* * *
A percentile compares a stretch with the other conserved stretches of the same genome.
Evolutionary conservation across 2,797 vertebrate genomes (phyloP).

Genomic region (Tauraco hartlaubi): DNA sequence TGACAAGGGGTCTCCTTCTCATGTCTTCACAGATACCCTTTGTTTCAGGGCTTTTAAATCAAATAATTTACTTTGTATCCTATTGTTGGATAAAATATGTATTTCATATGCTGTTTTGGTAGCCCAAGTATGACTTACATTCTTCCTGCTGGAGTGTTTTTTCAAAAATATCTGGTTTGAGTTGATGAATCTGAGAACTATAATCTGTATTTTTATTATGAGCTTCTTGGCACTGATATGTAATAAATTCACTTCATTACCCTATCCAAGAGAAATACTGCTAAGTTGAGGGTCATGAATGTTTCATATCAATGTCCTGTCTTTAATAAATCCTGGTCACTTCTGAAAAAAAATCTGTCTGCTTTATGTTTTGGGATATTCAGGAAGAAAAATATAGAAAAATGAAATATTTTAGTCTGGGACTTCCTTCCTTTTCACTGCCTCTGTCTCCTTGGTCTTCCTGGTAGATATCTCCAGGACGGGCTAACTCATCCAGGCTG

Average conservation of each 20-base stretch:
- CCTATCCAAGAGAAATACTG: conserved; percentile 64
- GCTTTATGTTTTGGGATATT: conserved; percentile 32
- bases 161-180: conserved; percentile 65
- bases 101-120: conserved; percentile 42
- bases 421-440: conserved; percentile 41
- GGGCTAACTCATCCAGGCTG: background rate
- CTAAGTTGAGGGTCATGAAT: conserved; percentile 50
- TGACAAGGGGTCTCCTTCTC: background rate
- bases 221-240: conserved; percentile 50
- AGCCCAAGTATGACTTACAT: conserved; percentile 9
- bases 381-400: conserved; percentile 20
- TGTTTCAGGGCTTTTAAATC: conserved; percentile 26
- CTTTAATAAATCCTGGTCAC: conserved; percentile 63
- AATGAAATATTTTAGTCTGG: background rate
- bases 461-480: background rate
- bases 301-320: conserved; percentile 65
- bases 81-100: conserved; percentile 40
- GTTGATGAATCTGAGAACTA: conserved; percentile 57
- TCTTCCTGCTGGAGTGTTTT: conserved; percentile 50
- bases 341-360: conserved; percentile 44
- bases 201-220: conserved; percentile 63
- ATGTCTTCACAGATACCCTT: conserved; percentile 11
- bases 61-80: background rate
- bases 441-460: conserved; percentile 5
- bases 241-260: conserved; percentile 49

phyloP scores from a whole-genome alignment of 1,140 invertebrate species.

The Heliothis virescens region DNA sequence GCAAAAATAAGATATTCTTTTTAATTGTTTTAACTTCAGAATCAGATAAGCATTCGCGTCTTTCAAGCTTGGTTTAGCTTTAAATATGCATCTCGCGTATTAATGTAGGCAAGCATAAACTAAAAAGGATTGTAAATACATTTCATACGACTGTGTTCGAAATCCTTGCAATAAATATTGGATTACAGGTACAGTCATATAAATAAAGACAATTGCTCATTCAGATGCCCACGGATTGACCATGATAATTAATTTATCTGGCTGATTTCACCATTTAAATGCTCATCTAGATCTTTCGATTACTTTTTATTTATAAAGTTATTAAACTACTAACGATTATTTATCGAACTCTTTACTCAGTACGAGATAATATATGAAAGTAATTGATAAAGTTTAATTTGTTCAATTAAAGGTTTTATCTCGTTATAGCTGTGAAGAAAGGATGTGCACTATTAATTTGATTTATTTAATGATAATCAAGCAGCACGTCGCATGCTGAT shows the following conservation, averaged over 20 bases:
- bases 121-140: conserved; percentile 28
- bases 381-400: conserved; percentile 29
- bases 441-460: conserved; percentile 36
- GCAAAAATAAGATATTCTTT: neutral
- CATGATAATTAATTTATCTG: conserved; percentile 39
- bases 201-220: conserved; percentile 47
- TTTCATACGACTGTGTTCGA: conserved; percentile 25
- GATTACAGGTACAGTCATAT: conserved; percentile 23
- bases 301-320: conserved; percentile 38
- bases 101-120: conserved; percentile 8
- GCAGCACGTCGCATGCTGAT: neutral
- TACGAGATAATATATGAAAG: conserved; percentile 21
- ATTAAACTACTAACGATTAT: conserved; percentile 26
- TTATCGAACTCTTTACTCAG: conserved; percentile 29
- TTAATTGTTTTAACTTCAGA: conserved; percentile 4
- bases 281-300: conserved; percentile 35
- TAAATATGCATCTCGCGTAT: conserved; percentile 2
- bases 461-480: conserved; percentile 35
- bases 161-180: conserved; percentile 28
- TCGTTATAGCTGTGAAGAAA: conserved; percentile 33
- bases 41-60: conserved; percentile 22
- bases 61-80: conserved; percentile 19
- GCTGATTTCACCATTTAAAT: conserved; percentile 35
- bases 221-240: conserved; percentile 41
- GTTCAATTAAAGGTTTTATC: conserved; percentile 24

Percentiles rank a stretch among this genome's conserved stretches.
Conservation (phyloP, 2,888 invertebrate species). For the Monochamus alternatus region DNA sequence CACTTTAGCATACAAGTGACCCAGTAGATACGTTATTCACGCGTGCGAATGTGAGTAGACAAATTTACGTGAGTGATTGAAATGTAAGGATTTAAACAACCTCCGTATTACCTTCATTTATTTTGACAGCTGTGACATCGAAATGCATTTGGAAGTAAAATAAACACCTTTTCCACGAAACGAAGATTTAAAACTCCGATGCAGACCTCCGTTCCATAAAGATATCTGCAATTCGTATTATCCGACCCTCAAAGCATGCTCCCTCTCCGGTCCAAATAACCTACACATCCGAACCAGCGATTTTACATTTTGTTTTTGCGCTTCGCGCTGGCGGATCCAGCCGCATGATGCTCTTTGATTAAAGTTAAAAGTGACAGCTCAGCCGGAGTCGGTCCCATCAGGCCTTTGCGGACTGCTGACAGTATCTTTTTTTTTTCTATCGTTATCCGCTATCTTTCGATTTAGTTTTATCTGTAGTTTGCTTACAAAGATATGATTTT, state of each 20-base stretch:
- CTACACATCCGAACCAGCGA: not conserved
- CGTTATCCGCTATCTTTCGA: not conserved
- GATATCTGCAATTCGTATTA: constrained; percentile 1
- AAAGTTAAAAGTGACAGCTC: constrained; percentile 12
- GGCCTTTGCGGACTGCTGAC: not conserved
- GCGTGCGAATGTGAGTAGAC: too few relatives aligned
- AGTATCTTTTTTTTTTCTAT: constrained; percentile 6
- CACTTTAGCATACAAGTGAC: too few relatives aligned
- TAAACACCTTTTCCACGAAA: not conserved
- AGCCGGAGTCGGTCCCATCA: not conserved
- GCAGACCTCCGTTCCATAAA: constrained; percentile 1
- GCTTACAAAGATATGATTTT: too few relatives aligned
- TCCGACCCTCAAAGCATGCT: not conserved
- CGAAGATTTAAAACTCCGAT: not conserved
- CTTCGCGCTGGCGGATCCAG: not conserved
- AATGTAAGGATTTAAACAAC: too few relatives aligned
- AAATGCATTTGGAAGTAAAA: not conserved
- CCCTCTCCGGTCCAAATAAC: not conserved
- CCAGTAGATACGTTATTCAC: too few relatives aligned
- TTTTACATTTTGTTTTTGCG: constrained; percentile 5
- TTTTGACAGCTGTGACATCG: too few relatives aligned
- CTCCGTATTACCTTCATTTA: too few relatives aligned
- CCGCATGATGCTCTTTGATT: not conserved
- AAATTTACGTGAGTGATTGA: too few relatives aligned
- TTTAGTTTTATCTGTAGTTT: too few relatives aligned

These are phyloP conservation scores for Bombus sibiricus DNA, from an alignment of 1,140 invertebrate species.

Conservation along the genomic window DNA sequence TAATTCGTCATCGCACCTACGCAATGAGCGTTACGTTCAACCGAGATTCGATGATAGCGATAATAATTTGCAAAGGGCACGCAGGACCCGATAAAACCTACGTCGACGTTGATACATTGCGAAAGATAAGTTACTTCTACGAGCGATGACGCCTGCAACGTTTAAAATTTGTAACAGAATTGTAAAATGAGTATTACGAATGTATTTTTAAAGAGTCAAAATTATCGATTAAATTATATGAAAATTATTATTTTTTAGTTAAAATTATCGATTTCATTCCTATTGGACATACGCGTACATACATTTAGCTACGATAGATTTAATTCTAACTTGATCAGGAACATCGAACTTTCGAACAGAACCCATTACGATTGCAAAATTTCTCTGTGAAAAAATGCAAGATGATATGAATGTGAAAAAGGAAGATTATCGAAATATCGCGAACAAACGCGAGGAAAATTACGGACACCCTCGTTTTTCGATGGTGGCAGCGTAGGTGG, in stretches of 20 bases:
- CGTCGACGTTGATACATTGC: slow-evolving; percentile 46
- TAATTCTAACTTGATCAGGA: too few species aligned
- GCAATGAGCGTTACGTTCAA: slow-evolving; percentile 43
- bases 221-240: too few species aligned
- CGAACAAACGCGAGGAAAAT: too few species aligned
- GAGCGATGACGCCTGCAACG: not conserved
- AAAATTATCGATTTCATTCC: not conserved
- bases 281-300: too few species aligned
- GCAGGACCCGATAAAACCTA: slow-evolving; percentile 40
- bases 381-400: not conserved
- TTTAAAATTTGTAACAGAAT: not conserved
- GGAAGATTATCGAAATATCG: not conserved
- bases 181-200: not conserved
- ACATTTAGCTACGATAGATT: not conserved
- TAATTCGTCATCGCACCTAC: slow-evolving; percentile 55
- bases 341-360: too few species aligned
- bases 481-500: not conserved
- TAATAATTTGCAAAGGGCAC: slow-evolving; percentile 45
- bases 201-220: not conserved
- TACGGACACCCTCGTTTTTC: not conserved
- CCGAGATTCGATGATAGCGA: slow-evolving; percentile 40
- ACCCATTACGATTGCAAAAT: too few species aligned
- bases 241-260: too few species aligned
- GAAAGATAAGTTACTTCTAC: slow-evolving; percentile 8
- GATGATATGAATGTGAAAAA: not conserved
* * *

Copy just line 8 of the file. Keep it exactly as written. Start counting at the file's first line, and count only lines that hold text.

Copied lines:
- bases 101-120: conserved; percentile 42